Our role as care professionals, colleagues and friends will vary but there is an important part we can all play in raising awareness and providing support.

Still time to get inquisitive about Appreciative Inquiry

You might recall I trailed the concept of Appreciative Inquiry in June and the work has been continuing behind the scenes to develop that further.

To recap briefly, Appreciative Inquiry works on the simple principle that we grow as individuals and teams by asking questions (and working towards finding the answers). The aim is to shift thinking towards identifying successes and strengths which provide a positive platform to build from, with a structured approach to seeking improvements and solutions.

It’s a way of turning the focus to what we want to create, grounding outcomes in past successes and the new guiding principles, as well as inspiring us all to embrace opportunities. By opening up positive discussion we hope to encourage creativity, increase buy-in and improve morale.

With that in mind a working group is being set up and my thanks to all those who have expressed an interest in getting involved, it promises to be an interesting and rewarding project.

The team are making a final call for anyone keen to take part, with the aim of finalising by the end of August. You can find out more here.

The initial focus for piloting AI will revolve around how we value each other and recognise a job well done, an essential part of the guiding principles and a great starting point for another really positive innovation.

Microsoft collaboration underlines digital ambition

The Council has been in the headlines over the past week as lots of the big-ticket items we’re delivering reach important milestones. From P&J Live and Union Terrace Gardens to council house building, they’re all very visible projects that will change Aberdeen in a really positive way.

There’s another news item this week that will also drive positive change – one that may not leap out from the front page of the newspapers in the same way, but shares the same ambition for the future of the city.

Microsoft has today published a media release that highlights a partnership with Aberdeen City Council and heralds what is a first for Scotland as we blaze a trail with the Cloud Navigator programme.

It represents the next phase of our digital transformation, with great success to date in a number of areas thanks to the endeavours of our in-house teams. Becoming the first Council in Scotland to introduce end to end online school admissions and the move by the registrars to online appointments are just two highlights in what has been a comprehensive programme, with Aberdeen leading the way among local authorities with the breadth and quality of our digital offering.

As we look to the next stage, there are various strands to the collaboration with Microsoft and more detail will be shared as the work takes shape.

At a high level, it will range from savings through moving from on-premise data storage to cloud solutions to exploring opportunities for Artificial Intelligence to be embraced as we use digital technology to better meet the needs of customers and staff. Expanding the use of Office 365 to enable employees to communicate more effectively is also a major focus.

Being able to call upon the expertise and global experience of Microsoft will be a huge advantage to us as our digital journey gathers pace and I’m excited about the path ahead.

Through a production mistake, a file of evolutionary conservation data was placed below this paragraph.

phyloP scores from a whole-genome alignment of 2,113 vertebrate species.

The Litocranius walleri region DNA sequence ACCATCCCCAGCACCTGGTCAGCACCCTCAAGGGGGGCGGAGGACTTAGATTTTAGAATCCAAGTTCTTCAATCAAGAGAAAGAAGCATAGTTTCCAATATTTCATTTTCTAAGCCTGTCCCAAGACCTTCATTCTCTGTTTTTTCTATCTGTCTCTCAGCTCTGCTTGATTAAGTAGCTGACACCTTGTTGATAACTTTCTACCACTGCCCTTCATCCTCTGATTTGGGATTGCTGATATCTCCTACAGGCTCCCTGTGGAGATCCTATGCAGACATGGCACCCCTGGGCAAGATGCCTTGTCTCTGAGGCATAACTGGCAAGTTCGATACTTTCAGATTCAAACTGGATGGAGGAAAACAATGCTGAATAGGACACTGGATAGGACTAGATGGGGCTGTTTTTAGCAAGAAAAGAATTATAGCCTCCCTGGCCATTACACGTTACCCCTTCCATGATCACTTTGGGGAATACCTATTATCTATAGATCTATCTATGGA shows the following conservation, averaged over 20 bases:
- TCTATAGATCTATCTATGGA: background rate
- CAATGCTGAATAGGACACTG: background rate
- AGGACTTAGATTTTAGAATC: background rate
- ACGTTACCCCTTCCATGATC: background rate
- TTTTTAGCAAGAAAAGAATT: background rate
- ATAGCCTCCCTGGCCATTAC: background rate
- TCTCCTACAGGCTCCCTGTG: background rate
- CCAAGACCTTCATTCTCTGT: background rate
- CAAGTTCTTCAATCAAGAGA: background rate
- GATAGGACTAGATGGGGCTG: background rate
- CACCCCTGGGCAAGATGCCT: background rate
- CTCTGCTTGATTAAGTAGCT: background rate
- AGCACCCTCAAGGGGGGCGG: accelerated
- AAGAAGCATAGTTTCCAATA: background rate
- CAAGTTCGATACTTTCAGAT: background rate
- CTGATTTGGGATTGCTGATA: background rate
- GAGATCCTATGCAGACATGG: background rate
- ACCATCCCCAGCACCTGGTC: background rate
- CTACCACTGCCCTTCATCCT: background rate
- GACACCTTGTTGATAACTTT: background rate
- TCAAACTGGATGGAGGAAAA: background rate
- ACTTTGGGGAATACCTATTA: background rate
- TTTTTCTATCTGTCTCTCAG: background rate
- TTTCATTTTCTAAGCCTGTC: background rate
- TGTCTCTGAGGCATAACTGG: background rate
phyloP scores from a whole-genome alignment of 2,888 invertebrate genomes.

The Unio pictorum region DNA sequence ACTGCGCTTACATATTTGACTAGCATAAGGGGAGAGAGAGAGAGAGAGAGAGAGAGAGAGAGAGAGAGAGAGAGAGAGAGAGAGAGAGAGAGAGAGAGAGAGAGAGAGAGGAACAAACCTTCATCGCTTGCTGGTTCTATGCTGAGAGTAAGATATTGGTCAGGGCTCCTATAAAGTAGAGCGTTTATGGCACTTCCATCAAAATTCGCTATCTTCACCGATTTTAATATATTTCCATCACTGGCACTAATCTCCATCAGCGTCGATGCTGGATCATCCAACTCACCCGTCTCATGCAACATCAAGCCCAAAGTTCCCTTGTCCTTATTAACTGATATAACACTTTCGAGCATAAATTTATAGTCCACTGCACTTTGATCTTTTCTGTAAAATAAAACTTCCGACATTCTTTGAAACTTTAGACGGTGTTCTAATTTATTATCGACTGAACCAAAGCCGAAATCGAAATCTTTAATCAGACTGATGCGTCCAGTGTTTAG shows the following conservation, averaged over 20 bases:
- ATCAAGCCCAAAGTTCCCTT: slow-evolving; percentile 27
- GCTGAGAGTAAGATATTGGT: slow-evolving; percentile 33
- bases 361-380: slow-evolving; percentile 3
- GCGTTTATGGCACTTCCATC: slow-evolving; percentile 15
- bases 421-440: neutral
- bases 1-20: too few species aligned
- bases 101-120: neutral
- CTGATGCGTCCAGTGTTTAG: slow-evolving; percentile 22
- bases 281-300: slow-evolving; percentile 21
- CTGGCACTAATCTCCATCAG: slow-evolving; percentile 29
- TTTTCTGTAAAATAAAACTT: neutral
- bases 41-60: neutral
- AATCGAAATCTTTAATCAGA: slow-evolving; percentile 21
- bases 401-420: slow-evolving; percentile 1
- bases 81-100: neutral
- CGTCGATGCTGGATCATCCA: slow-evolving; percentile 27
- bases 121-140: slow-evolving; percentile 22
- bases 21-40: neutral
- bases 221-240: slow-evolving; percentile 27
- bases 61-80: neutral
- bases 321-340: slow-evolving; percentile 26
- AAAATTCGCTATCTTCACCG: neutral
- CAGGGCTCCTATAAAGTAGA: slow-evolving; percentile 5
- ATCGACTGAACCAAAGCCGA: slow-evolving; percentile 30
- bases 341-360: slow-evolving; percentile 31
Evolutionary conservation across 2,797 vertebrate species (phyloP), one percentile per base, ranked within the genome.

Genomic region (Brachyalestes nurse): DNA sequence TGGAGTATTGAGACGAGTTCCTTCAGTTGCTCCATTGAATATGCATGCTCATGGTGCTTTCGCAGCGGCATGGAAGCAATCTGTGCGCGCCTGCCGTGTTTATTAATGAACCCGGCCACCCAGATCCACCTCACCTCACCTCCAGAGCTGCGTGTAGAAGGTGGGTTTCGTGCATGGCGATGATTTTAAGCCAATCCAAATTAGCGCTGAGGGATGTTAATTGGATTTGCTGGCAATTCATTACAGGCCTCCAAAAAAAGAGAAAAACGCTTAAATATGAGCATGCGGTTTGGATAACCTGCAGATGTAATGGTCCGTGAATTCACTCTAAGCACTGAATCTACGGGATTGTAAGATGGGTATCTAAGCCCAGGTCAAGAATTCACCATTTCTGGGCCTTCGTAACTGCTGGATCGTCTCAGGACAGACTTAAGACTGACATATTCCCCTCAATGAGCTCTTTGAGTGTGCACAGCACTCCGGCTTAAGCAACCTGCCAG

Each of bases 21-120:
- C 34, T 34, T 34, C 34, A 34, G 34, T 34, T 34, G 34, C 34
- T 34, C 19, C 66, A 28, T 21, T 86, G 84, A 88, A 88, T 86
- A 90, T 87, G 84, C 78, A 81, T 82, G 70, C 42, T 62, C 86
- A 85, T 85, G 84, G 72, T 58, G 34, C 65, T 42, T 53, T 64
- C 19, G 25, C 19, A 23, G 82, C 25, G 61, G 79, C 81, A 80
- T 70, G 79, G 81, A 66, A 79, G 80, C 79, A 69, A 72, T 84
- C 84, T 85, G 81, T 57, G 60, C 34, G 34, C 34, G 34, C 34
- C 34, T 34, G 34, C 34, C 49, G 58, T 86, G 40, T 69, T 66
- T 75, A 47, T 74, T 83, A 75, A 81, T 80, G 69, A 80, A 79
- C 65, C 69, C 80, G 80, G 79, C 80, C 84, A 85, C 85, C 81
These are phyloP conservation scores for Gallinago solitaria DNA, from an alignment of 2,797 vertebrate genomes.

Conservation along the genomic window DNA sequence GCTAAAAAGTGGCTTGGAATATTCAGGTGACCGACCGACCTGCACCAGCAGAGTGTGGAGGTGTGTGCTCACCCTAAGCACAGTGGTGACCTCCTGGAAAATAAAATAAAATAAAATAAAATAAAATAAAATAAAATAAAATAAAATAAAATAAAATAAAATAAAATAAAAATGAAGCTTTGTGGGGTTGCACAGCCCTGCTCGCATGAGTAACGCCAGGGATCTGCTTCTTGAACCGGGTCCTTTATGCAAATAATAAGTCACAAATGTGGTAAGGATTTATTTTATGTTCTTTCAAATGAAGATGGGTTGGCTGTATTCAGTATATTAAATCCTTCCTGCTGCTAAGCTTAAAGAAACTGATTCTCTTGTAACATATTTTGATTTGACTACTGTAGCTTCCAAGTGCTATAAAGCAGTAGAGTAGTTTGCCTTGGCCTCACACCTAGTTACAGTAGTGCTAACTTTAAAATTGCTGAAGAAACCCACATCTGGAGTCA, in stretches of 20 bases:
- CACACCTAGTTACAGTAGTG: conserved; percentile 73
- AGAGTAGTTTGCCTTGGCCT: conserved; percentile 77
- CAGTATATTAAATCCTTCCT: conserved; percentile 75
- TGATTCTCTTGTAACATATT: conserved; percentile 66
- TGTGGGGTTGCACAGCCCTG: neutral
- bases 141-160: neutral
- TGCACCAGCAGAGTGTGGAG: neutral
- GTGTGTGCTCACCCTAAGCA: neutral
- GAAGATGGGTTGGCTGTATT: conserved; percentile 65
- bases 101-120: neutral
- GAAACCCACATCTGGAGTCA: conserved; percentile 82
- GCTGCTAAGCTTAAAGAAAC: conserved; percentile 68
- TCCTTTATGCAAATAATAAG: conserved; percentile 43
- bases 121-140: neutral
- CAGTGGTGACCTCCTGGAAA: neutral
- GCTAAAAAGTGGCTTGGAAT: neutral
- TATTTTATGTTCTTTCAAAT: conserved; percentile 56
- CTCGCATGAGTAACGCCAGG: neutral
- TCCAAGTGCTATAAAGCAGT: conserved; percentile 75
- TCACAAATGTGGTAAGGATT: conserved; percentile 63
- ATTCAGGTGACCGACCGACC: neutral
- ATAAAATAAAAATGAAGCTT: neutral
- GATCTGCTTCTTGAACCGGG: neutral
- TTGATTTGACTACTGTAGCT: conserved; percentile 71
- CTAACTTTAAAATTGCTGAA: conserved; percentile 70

The partnership working will bring Microsoft’s teams together with our own, particularly when it comes to looking at how modern cloud services can improve Council business functions. We hold the knowledge in terms of the processes that can be modernised to free up our time to spend with customers, they hold the key in terms of cutting-edge solutions.

Thank you in advance for welcoming in our Microsoft partners and working as one team.

I’ll certainly be taking the opportunity to find out more from our new Microsoft cohort, who will be working on the third floor at Marischal College as part of the unique collaboration, and we’ve all got a great chance to share ideas and challenges.

This is hugely ambitious programme and there will be opportunities to get involved, work with and learn from global technology leaders – with great benefits for Council customers and staff as we put digital at the heart of our transformation.

Congratulations to our P&J Live stars

I spoke last week of my enormous pride in the team behind the creation of The Event Complex Aberdeen, with the P&J Live entertainment and conference facilities at its centre, and after the celebrations over the past few days it’s important to once again thank all those who have played a part.

The opening ceremony on Thursday was followed by the preview event on Saturday and I know lots of our own staff were among the thousands who snapped up tickets.

The reaction to both events has been overwhelmingly positive and the complex is a shining light in terms of our ambitions for Aberdeen.

I make no apologies for repeating what I’ve said previously – the scale of the achievement by the project team and the many, many colleagues from across a huge range of Council services is phenomenal. We can all take inspiration from the way this project has been delivered – the Team principle in action.

Of course, with test events continuing and Offshore Europe around the corner the hard work is carrying on for those closest to the development.

In months and years to come, we will take a step back and truly appreciate the impact of what has been achieved and the social and economic benefits it has brought to the city and its residents. In the meantime, thank you once again to our teams and congratulations on a hugely important week.